The Kitsilano neighbourhood where the story takes place is close to the ocean on the west side of Vancouver. Zoning regulations prohibit the demolition of houses in the area, so almost every house has a basement suite and some houses are divided into three or four units. The spring and summer gardens are a riotous bloom of hydrangeas, rhododendrons, flowering pink cherry trees and magnolias. It’s always a terrific relief when the cold winter rain finally stops and the flowers take over again.
Jericho Beach is an area of Vancouver that figures prominently in the book. It’s one of those places I can’t get enough of. I love the trails along the beach and around the nature preserve. I love the sail boats and freighters, the view of West Vancouver across the water, and I love the sand and logs. I love Jericho Beach in the morning, afternoon and evening, but most of all in the early evening.
During the summer months, a large number of cats can be seen in our neighbourhood lounging on doorsteps or poking their paws out of hedges as you walk by.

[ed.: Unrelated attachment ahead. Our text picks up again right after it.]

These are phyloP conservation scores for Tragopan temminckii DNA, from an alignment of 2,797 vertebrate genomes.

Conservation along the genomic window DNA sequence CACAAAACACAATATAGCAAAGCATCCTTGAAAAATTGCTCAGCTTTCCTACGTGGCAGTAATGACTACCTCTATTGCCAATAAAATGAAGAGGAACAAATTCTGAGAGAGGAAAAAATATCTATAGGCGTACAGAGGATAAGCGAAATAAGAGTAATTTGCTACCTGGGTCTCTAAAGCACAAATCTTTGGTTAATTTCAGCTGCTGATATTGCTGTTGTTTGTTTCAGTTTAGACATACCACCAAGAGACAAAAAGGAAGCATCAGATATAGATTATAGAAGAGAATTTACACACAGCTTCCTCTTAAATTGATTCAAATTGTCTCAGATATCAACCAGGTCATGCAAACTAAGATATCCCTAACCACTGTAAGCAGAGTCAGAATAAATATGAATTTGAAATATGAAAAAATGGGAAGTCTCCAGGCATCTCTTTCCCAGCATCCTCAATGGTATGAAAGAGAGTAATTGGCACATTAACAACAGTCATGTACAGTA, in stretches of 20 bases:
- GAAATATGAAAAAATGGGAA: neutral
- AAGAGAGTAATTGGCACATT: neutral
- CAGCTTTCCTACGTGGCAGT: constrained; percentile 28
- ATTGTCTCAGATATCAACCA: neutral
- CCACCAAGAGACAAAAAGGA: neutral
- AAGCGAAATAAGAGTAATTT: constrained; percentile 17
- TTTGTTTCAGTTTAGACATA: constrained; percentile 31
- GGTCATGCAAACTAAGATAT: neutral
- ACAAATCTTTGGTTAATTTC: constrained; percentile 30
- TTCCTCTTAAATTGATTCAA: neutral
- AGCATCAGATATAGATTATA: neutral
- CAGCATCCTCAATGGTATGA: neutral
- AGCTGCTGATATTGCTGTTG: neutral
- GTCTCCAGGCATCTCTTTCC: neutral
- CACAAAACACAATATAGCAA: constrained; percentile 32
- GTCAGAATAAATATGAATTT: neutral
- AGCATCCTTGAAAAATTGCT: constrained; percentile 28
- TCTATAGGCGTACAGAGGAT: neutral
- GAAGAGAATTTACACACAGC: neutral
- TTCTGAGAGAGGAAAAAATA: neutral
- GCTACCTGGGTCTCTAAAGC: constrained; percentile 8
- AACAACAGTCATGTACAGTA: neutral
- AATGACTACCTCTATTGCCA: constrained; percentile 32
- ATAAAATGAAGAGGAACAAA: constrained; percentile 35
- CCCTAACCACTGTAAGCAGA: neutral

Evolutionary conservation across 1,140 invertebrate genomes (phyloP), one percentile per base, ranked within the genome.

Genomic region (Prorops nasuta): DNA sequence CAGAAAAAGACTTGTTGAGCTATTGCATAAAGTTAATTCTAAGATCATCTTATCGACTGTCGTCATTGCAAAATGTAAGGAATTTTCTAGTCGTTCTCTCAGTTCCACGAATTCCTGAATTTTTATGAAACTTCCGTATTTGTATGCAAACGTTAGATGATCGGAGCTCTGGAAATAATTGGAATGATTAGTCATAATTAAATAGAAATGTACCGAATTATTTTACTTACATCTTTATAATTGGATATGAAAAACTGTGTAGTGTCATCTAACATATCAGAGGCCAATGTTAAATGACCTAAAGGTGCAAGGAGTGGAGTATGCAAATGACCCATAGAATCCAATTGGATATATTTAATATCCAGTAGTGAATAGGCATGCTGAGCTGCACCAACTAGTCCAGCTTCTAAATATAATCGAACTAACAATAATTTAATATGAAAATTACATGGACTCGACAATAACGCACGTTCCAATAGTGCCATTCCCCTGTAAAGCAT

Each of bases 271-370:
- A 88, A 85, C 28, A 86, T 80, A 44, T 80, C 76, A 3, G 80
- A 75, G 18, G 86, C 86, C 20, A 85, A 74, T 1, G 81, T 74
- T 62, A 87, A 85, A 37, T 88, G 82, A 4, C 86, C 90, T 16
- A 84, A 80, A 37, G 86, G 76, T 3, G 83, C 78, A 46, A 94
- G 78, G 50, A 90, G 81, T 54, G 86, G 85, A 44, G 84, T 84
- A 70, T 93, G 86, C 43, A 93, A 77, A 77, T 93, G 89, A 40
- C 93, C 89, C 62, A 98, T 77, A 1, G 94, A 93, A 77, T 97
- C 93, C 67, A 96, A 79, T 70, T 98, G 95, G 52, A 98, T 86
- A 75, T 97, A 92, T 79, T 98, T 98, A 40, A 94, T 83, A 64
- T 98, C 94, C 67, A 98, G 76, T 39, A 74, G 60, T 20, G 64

Excerpt from Chapter I:
The houses looked much the same as they had a century ago, except many were divided into suites and had two front doors. The sidewalks were bordered by rhododendrons, hedges, and massive messy trees that shed leaves, sticks and seeds throughout the year. It was the kind of neighbourhood that cats liked, where you could still hear pianos and push mowers.
I don’t think there is anywhere on earth more beautiful than the forests of the Pacific Northwest Coast. Soon after I started running, I began taking the trails in the woods near our house.
Excerpt from Chapter 23, “Almost a Trail”:
On both sides of 16th, the deep, dense woods of the UBC Endowment Lands spread to the north and south. The UBC Endowment Lands were a big chunk of real estate – about 3,000 acres worth. They began twenty blocks west of us and included a large regional park and a protected ecological preserve. The entire area was crisscrossed by a complex maze of trails where people hiked and jogged, walked their dogs, rode horses and mountains bikes. Just a few steps inside one of the trail entrances, an indescribable silence descended, broken only by bird calls.